The Saqqara Tombs of the Nobels is an ancient Egyptian necropolis, mostly comprising of mastaba-style tombs dating back to the Old Kingdom. This necropolis is one of at least four other cemeteries known as the "Tombs of the Nobles" in Egypt.
The Tombs of the Nobles date mainly from the Old Kingdom and provide an insight into the burial traditions of Upper Egyptian Nome 1 during the later Old Kingdom.
Tomb of Qar (The Saqqara Physician)
The tomb of Qar was discovered to the north of the pyramid of Sekhemkhet in 2001. Qar was a royal physician during the Sixth Dynasty of Egypt, which lasted from about 2350 to 2180 BCE. In December 2006 CE his mummified remais were discovered in a limestone sarcophagus. During excavations some model tools (made out of bronze or copper) were also found that were entombed with him, suggested to be the oldest surgical tools in the world. However, these types of model tools are common in many Old Kingdom burials of officials with different functions. They are not surgical instruments. They are model tools.
Tomb of Ankhmahor
The tomb of Ankhmahor, vizier of King Teti (Sixth Dynasty; circa 2330 BCE), was discovered in 1899 CE by Victor Loret. It is located on the so-called "street of tombs", which separates the royal recropolis with the pyramids of Kings Teti's wives the ministers' tombs.
The tomb of Teti's vizier Ankhmahor, also spelled as Ankh-ma-hor, consists of seven chambers. Six of these chambers were dedicated to Ankhmahor and one to his son Ishfi. The tomb is considered one of the most famous tombs in Saqqara, because of its representations containing scenes of surgery and medicine excercised in Ancient Egypt, as well as a rare scene of circumsision (inspect). The other scenes in the tomb show various aspects of daily life, including scenes of hunting, grazing, bird-hunting and presentation of offerings.
Tomb of Idut
The tomb of Idut is one of the three senior officials from the Fifth Dynasty and the beginning of the Sixth Dynasty (circa 2400-2200 BCE) located adjacent to each other. The tomb was discovered by the archaeologist Cecil Mallaby Firth circa 1926/1927 CE.
The tomb of Idut, probably the daughter of King Teti, the first king of the Sixth Dynasty, has walls decorated with beautiful inscriptions showing different scenes of everyday life, of hunting, fishing, farming and taxt payments. There is also a rare scene representing the birth of a hippo.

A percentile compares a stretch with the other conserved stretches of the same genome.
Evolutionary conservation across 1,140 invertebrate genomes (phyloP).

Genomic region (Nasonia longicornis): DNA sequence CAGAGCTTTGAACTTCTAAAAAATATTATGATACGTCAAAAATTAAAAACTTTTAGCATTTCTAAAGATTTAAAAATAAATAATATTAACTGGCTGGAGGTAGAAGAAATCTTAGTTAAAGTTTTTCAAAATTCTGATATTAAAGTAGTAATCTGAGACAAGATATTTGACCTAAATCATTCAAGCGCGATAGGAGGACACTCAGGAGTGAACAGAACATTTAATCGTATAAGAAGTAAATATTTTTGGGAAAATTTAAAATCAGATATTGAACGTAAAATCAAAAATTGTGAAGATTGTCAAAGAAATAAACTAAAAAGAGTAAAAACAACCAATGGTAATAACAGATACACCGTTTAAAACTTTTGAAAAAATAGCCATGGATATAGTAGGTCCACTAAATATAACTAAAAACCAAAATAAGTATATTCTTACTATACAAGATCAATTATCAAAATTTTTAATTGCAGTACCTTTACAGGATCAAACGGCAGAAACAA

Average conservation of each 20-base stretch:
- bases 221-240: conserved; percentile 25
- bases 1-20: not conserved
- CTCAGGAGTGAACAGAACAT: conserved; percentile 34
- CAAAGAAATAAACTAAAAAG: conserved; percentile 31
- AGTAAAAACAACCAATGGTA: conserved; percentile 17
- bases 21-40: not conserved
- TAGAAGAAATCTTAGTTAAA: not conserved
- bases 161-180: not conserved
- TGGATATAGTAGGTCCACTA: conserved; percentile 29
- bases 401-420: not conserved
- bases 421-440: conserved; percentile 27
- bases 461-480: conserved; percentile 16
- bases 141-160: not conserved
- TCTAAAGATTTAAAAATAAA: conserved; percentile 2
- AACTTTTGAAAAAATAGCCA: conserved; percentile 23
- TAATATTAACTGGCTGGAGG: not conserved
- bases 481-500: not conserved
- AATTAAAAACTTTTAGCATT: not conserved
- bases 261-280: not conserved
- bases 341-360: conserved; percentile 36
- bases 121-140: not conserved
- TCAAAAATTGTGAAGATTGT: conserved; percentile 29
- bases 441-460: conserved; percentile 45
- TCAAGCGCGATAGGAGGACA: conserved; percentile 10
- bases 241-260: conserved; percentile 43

Tombs of Unas-Ank and Inefert
The tombs of the two senior officials date back to the end of the Fifth Dynasty and the beginning of the Sixth Dynasty (circa 2400-2200 BCE). The archaeologist Cecil Mallaby Firth discovered these tombs in the period from 1926 to 1927 CE, each of which contains several chambers with inscriptions.
The tomb of Unas-Ank lies to the west of the tomb of Idut. The tomb belongs to a noble who was most probably one of the sons of King Unas, the last king of the Fifth Dynasty.
The tomb belonging to Prince Inefert, who was also a vizier, liest further to the west. A rare scene of the private life of Inefert and his wife Nemti can be seen, showing them togetherentering a roomwith two beds that the servants prepare for the tomb owner and his wife.
Tomb of Kagemni
The tomb of Kagemni, vizier of king Teti of Sixth Dynasty (circa 2330 BCE), is located just to the north of the Pyramid of King Teti. It was discovered in 1843 CE by Karl Richard Lepsius. It consists of several chambers decorated with scenes of daily life, including scenes of dancing, hunting, poultry fattening, presentation of offerings and shrubs. The decorations of one of the tomb's rooms is specially dedicated to the transportation of the seven sacred oils, which are absolutely necessary for the resurrection ritual, and their presentation of Kagemni.